Mine Ban Policy

Last updated: 18 December 2019


The Republic of Uzbekistan has not acceded to the Mine Ban Treaty. Uzbekistan has stated that landmines are necessary for national security to prevent the flow of narcotics, arms, and insurgent groups across its borders. Uzbekistan has not attend any international meetings on the Mine Ban Treaty. It has abstained or not participated in the vote on all past pro-ban UN General Assembly resolutions, including Resolution 73/61 on 5 December 2018.[1]

Uzbekistan is party to the Convention on Conventional Weapons (CCW) and its original Protocol II on landmines, but has not joined CCW Amended Protocol II or CCW Protocol V on explosive remnants of war. Uzbekistan is also not party to the Convention on Cluster Munitions.

Use, production, transfer, and stockpiling

Uzbekistan has stated that it does not produce antipersonnel mines.[2] It is not known to have exported the weapon. It inherited a stockpile of antipersonnel mines from the Soviet Union. The size, composition, and condition of the stockpile are not known. One Ministry of Defense official indicated the stock consisted of OZM-72, PОМZ, and PMN antipersonnel mines, while another said it contains all types of mines that were made in the Soviet Union. The mines are held by both the Ministry of Defense and the Committee on State Border Protection.[3]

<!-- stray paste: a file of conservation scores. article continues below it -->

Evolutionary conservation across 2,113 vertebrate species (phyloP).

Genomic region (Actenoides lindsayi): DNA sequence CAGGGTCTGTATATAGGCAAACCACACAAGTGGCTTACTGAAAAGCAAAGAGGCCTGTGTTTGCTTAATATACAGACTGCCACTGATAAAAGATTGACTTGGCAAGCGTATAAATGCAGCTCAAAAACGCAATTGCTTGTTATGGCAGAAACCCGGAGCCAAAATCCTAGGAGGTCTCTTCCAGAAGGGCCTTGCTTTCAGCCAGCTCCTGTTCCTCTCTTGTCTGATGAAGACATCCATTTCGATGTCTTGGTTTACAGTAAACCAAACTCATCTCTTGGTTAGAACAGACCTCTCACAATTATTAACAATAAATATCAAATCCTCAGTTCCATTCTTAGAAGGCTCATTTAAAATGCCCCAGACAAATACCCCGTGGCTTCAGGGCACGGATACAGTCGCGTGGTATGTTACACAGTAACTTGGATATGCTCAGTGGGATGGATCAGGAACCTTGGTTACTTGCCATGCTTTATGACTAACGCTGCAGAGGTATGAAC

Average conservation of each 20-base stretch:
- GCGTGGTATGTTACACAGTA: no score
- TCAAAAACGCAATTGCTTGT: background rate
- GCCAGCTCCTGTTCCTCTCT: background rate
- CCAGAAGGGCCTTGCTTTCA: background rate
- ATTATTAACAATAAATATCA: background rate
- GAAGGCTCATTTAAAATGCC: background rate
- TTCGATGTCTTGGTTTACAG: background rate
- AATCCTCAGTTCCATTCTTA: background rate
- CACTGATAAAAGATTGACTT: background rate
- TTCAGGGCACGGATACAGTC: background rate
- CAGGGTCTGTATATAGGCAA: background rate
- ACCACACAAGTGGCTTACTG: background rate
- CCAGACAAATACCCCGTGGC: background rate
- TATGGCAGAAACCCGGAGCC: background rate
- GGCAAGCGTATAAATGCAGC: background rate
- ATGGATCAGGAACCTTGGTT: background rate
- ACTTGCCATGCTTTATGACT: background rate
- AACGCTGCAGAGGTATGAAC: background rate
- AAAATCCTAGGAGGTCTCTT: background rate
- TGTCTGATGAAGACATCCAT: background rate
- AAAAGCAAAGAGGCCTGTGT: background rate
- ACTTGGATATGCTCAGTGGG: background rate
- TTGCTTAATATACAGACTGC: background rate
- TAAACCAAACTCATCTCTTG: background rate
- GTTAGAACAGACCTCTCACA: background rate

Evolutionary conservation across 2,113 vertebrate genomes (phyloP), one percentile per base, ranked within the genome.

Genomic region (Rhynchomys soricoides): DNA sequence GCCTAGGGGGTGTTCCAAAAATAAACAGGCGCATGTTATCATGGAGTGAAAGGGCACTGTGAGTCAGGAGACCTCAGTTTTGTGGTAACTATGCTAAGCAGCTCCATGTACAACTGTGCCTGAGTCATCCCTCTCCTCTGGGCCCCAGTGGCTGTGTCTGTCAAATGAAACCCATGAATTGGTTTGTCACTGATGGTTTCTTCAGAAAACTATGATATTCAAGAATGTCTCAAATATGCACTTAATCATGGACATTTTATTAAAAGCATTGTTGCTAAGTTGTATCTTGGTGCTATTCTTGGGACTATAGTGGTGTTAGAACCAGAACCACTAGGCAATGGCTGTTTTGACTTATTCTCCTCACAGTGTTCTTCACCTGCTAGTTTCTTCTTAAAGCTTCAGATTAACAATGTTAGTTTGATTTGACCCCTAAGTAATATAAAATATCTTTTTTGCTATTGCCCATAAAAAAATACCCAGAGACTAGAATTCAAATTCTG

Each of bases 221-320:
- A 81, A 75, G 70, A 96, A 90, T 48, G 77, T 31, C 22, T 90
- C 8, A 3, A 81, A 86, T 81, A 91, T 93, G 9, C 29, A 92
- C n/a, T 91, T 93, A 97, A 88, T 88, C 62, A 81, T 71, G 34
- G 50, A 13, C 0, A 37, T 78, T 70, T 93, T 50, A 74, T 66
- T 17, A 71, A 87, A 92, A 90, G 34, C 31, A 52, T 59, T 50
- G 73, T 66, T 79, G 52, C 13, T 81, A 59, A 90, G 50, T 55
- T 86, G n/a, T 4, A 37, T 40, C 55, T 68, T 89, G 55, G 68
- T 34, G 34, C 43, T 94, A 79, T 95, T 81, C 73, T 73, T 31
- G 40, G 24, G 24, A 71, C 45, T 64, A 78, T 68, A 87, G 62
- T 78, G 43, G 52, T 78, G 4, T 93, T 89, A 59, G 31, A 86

Uzbekistan has used antipersonnel mines in the past, including on its borders with Afghanistan in 1998, Kyrgyzstan in 1999, and Tajikistan in 2000.

[1] “Implementation of the Convention on the Prohibition of the Use, Stockpiling, Production and Transfer of Anti-Personnel Mines and on Their Destruction,” UNGA Resolution 73/61, 5 December 2018.

[2] Letter to the Monitor from Amb. Shavkat Khamrakulov, Embassy of Uzbekistan to the United States, 31 July 2001. Other officials have also made this claim.

[3] Interviews with a Ministry of Defense engineering officer, May 2004; and with a Ministry of Defense official, February 2003.